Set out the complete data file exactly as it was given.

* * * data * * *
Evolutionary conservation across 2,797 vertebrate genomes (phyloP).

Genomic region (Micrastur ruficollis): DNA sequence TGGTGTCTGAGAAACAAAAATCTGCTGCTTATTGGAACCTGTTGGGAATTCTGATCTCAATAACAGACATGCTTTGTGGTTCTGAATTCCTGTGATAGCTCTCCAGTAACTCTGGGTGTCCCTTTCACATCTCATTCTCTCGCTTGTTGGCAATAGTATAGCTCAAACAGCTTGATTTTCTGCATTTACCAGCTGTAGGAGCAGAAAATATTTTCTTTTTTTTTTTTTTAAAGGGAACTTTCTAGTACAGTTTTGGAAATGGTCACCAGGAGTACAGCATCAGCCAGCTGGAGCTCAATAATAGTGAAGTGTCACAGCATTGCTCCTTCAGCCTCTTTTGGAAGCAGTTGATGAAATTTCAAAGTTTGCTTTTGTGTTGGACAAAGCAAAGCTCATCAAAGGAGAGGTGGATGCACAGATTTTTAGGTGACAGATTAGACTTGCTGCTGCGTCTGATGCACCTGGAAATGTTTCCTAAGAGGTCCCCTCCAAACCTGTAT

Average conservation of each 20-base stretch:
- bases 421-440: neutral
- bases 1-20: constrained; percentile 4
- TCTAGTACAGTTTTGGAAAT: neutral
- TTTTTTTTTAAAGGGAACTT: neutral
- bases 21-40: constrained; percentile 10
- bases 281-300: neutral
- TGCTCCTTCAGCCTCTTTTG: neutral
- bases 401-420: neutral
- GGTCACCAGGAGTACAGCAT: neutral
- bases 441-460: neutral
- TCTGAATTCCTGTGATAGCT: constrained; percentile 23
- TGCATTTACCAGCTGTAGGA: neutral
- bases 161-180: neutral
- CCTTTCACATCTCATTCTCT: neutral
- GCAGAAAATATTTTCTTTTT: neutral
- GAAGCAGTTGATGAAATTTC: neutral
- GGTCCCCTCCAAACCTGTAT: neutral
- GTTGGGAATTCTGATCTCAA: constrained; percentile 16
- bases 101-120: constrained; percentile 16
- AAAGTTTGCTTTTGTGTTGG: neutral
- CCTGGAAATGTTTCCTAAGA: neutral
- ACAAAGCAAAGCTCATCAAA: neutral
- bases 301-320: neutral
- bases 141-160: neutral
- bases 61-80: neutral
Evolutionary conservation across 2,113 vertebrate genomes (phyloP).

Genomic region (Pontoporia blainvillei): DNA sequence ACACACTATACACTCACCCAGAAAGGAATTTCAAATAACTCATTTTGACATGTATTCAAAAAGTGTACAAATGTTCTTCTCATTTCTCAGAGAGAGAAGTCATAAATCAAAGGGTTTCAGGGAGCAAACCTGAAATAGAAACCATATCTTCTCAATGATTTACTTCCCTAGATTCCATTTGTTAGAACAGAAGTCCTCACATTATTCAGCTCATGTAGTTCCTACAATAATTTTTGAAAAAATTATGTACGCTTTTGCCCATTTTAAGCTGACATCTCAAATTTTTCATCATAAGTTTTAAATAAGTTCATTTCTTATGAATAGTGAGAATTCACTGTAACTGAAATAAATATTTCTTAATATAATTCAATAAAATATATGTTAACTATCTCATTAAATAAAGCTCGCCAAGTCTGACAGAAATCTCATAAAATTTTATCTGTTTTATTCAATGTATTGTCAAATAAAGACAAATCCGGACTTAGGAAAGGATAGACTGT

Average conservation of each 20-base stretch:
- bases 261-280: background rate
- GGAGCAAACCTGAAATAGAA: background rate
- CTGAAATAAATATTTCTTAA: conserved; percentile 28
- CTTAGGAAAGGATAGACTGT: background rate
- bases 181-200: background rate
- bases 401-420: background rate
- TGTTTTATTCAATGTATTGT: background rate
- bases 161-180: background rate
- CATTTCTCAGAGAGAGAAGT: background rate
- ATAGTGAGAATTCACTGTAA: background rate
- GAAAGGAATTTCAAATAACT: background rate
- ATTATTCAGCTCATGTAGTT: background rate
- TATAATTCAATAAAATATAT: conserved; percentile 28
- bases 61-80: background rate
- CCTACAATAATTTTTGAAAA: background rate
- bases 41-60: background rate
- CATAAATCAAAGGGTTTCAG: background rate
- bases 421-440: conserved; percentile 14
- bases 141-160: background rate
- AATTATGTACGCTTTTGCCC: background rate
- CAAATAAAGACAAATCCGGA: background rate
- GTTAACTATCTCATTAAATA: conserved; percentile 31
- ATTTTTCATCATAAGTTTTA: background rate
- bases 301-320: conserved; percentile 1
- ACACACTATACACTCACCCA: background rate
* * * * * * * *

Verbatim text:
Evolutionary conservation across 2,797 vertebrate genomes (phyloP).

Genomic region (Micrastur ruficollis): DNA sequence TGGTGTCTGAGAAACAAAAATCTGCTGCTTATTGGAACCTGTTGGGAATTCTGATCTCAATAACAGACATGCTTTGTGGTTCTGAATTCCTGTGATAGCTCTCCAGTAACTCTGGGTGTCCCTTTCACATCTCATTCTCTCGCTTGTTGGCAATAGTATAGCTCAAACAGCTTGATTTTCTGCATTTACCAGCTGTAGGAGCAGAAAATATTTTCTTTTTTTTTTTTTTAAAGGGAACTTTCTAGTACAGTTTTGGAAATGGTCACCAGGAGTACAGCATCAGCCAGCTGGAGCTCAATAATAGTGAAGTGTCACAGCATTGCTCCTTCAGCCTCTTTTGGAAGCAGTTGATGAAATTTCAAAGTTTGCTTTTGTGTTGGACAAAGCAAAGCTCATCAAAGGAGAGGTGGATGCACAGATTTTTAGGTGACAGATTAGACTTGCTGCTGCGTCTGATGCACCTGGAAATGTTTCCTAAGAGGTCCCCTCCAAACCTGTAT

Average conservation of each 20-base stretch:
- bases 421-440: neutral
- bases 1-20: constrained; percentile 4
- TCTAGTACAGTTTTGGAAAT: neutral
- TTTTTTTTTAAAGGGAACTT: neutral
- bases 21-40: constrained; percentile 10
- bases 281-300: neutral
- TGCTCCTTCAGCCTCTTTTG: neutral
- bases 401-420: neutral
- GGTCACCAGGAGTACAGCAT: neutral
- bases 441-460: neutral
- TCTGAATTCCTGTGATAGCT: constrained; percentile 23
- TGCATTTACCAGCTGTAGGA: neutral
- bases 161-180: neutral
- CCTTTCACATCTCATTCTCT: neutral
- GCAGAAAATATTTTCTTTTT: neutral
- GAAGCAGTTGATGAAATTTC: neutral
- GGTCCCCTCCAAACCTGTAT: neutral
- GTTGGGAATTCTGATCTCAA: constrained; percentile 16
- bases 101-120: constrained; percentile 16
- AAAGTTTGCTTTTGTGTTGG: neutral
- CCTGGAAATGTTTCCTAAGA: neutral
- ACAAAGCAAAGCTCATCAAA: neutral
- bases 301-320: neutral
- bases 141-160: neutral
- bases 61-80: neutral
Evolutionary conservation across 2,113 vertebrate genomes (phyloP).

Genomic region (Pontoporia blainvillei): DNA sequence ACACACTATACACTCACCCAGAAAGGAATTTCAAATAACTCATTTTGACATGTATTCAAAAAGTGTACAAATGTTCTTCTCATTTCTCAGAGAGAGAAGTCATAAATCAAAGGGTTTCAGGGAGCAAACCTGAAATAGAAACCATATCTTCTCAATGATTTACTTCCCTAGATTCCATTTGTTAGAACAGAAGTCCTCACATTATTCAGCTCATGTAGTTCCTACAATAATTTTTGAAAAAATTATGTACGCTTTTGCCCATTTTAAGCTGACATCTCAAATTTTTCATCATAAGTTTTAAATAAGTTCATTTCTTATGAATAGTGAGAATTCACTGTAACTGAAATAAATATTTCTTAATATAATTCAATAAAATATATGTTAACTATCTCATTAAATAAAGCTCGCCAAGTCTGACAGAAATCTCATAAAATTTTATCTGTTTTATTCAATGTATTGTCAAATAAAGACAAATCCGGACTTAGGAAAGGATAGACTGT

Average conservation of each 20-base stretch:
- bases 261-280: background rate
- GGAGCAAACCTGAAATAGAA: background rate
- CTGAAATAAATATTTCTTAA: conserved; percentile 28
- CTTAGGAAAGGATAGACTGT: background rate
- bases 181-200: background rate
- bases 401-420: background rate
- TGTTTTATTCAATGTATTGT: background rate
- bases 161-180: background rate
- CATTTCTCAGAGAGAGAAGT: background rate
- ATAGTGAGAATTCACTGTAA: background rate
- GAAAGGAATTTCAAATAACT: background rate
- ATTATTCAGCTCATGTAGTT: background rate
- TATAATTCAATAAAATATAT: conserved; percentile 28
- bases 61-80: background rate
- CCTACAATAATTTTTGAAAA: background rate
- bases 41-60: background rate
- CATAAATCAAAGGGTTTCAG: background rate
- bases 421-440: conserved; percentile 14
- bases 141-160: background rate
- AATTATGTACGCTTTTGCCC: background rate
- CAAATAAAGACAAATCCGGA: background rate
- GTTAACTATCTCATTAAATA: conserved; percentile 31
- ATTTTTCATCATAAGTTTTA: background rate
- bases 301-320: conserved; percentile 1
- ACACACTATACACTCACCCA: background rate